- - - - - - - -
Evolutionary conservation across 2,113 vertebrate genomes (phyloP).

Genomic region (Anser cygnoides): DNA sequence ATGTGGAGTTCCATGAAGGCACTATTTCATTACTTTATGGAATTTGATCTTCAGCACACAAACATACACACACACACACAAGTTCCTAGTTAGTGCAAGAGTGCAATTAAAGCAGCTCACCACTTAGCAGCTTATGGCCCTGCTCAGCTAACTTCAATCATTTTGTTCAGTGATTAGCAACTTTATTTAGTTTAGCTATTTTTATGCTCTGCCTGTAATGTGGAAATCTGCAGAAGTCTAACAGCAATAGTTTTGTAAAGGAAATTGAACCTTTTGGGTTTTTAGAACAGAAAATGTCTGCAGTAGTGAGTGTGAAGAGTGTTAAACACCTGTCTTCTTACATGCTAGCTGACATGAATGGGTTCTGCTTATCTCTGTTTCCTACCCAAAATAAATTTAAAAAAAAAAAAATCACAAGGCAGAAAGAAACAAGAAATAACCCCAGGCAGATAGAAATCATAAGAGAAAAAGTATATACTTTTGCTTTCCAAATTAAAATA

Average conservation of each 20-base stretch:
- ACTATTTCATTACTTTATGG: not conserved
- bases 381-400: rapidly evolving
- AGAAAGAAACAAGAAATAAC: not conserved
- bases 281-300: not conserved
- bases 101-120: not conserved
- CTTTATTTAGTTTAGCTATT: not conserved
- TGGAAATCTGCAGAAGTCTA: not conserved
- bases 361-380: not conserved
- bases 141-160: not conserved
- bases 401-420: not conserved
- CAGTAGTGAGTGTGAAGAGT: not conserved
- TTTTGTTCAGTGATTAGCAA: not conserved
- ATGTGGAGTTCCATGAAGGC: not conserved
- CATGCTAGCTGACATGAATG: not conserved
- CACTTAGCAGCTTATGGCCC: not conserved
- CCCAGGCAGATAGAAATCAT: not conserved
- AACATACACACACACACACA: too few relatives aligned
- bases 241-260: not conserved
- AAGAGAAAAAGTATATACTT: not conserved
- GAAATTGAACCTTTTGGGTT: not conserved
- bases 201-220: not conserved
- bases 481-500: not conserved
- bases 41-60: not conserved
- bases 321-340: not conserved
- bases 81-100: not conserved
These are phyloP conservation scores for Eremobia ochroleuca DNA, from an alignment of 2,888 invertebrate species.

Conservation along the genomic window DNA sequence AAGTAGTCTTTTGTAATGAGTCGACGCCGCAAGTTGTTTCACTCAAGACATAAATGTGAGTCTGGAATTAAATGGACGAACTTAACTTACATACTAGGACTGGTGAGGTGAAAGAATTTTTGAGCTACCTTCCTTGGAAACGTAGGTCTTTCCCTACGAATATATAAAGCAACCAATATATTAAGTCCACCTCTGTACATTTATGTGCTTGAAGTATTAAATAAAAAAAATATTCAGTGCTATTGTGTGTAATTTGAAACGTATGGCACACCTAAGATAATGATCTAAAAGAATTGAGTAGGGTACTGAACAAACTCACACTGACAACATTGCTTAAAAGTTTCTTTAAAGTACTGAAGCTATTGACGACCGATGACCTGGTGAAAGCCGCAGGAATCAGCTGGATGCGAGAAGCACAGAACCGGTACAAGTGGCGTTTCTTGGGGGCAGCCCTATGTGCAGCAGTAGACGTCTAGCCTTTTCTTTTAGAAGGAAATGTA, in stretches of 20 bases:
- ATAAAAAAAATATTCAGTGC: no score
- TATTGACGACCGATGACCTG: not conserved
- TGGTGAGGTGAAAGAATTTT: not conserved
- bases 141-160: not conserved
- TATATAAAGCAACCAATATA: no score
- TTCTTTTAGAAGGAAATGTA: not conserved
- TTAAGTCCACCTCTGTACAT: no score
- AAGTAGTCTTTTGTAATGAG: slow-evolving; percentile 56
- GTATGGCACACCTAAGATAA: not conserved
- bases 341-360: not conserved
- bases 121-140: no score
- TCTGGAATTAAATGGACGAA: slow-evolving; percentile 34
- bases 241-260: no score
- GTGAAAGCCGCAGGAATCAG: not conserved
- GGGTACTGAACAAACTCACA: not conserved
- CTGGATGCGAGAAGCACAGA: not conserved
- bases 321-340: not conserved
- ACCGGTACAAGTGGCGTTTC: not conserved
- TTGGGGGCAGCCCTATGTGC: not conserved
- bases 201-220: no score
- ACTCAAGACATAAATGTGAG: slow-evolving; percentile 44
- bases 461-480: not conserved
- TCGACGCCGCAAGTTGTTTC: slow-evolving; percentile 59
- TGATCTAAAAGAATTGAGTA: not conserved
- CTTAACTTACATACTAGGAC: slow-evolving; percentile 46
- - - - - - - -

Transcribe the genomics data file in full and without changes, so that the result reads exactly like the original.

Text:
Evolutionary conservation across 2,113 vertebrate genomes (phyloP).

Genomic region (Anser cygnoides): DNA sequence ATGTGGAGTTCCATGAAGGCACTATTTCATTACTTTATGGAATTTGATCTTCAGCACACAAACATACACACACACACACAAGTTCCTAGTTAGTGCAAGAGTGCAATTAAAGCAGCTCACCACTTAGCAGCTTATGGCCCTGCTCAGCTAACTTCAATCATTTTGTTCAGTGATTAGCAACTTTATTTAGTTTAGCTATTTTTATGCTCTGCCTGTAATGTGGAAATCTGCAGAAGTCTAACAGCAATAGTTTTGTAAAGGAAATTGAACCTTTTGGGTTTTTAGAACAGAAAATGTCTGCAGTAGTGAGTGTGAAGAGTGTTAAACACCTGTCTTCTTACATGCTAGCTGACATGAATGGGTTCTGCTTATCTCTGTTTCCTACCCAAAATAAATTTAAAAAAAAAAAAATCACAAGGCAGAAAGAAACAAGAAATAACCCCAGGCAGATAGAAATCATAAGAGAAAAAGTATATACTTTTGCTTTCCAAATTAAAATA

Average conservation of each 20-base stretch:
- ACTATTTCATTACTTTATGG: not conserved
- bases 381-400: rapidly evolving
- AGAAAGAAACAAGAAATAAC: not conserved
- bases 281-300: not conserved
- bases 101-120: not conserved
- CTTTATTTAGTTTAGCTATT: not conserved
- TGGAAATCTGCAGAAGTCTA: not conserved
- bases 361-380: not conserved
- bases 141-160: not conserved
- bases 401-420: not conserved
- CAGTAGTGAGTGTGAAGAGT: not conserved
- TTTTGTTCAGTGATTAGCAA: not conserved
- ATGTGGAGTTCCATGAAGGC: not conserved
- CATGCTAGCTGACATGAATG: not conserved
- CACTTAGCAGCTTATGGCCC: not conserved
- CCCAGGCAGATAGAAATCAT: not conserved
- AACATACACACACACACACA: too few relatives aligned
- bases 241-260: not conserved
- AAGAGAAAAAGTATATACTT: not conserved
- GAAATTGAACCTTTTGGGTT: not conserved
- bases 201-220: not conserved
- bases 481-500: not conserved
- bases 41-60: not conserved
- bases 321-340: not conserved
- bases 81-100: not conserved
These are phyloP conservation scores for Eremobia ochroleuca DNA, from an alignment of 2,888 invertebrate species.

Conservation along the genomic window DNA sequence AAGTAGTCTTTTGTAATGAGTCGACGCCGCAAGTTGTTTCACTCAAGACATAAATGTGAGTCTGGAATTAAATGGACGAACTTAACTTACATACTAGGACTGGTGAGGTGAAAGAATTTTTGAGCTACCTTCCTTGGAAACGTAGGTCTTTCCCTACGAATATATAAAGCAACCAATATATTAAGTCCACCTCTGTACATTTATGTGCTTGAAGTATTAAATAAAAAAAATATTCAGTGCTATTGTGTGTAATTTGAAACGTATGGCACACCTAAGATAATGATCTAAAAGAATTGAGTAGGGTACTGAACAAACTCACACTGACAACATTGCTTAAAAGTTTCTTTAAAGTACTGAAGCTATTGACGACCGATGACCTGGTGAAAGCCGCAGGAATCAGCTGGATGCGAGAAGCACAGAACCGGTACAAGTGGCGTTTCTTGGGGGCAGCCCTATGTGCAGCAGTAGACGTCTAGCCTTTTCTTTTAGAAGGAAATGTA, in stretches of 20 bases:
- ATAAAAAAAATATTCAGTGC: no score
- TATTGACGACCGATGACCTG: not conserved
- TGGTGAGGTGAAAGAATTTT: not conserved
- bases 141-160: not conserved
- TATATAAAGCAACCAATATA: no score
- TTCTTTTAGAAGGAAATGTA: not conserved
- TTAAGTCCACCTCTGTACAT: no score
- AAGTAGTCTTTTGTAATGAG: slow-evolving; percentile 56
- GTATGGCACACCTAAGATAA: not conserved
- bases 341-360: not conserved
- bases 121-140: no score
- TCTGGAATTAAATGGACGAA: slow-evolving; percentile 34
- bases 241-260: no score
- GTGAAAGCCGCAGGAATCAG: not conserved
- GGGTACTGAACAAACTCACA: not conserved
- CTGGATGCGAGAAGCACAGA: not conserved
- bases 321-340: not conserved
- ACCGGTACAAGTGGCGTTTC: not conserved
- TTGGGGGCAGCCCTATGTGC: not conserved
- bases 201-220: no score
- ACTCAAGACATAAATGTGAG: slow-evolving; percentile 44
- bases 461-480: not conserved
- TCGACGCCGCAAGTTGTTTC: slow-evolving; percentile 59
- TGATCTAAAAGAATTGAGTA: not conserved
- CTTAACTTACATACTAGGAC: slow-evolving; percentile 46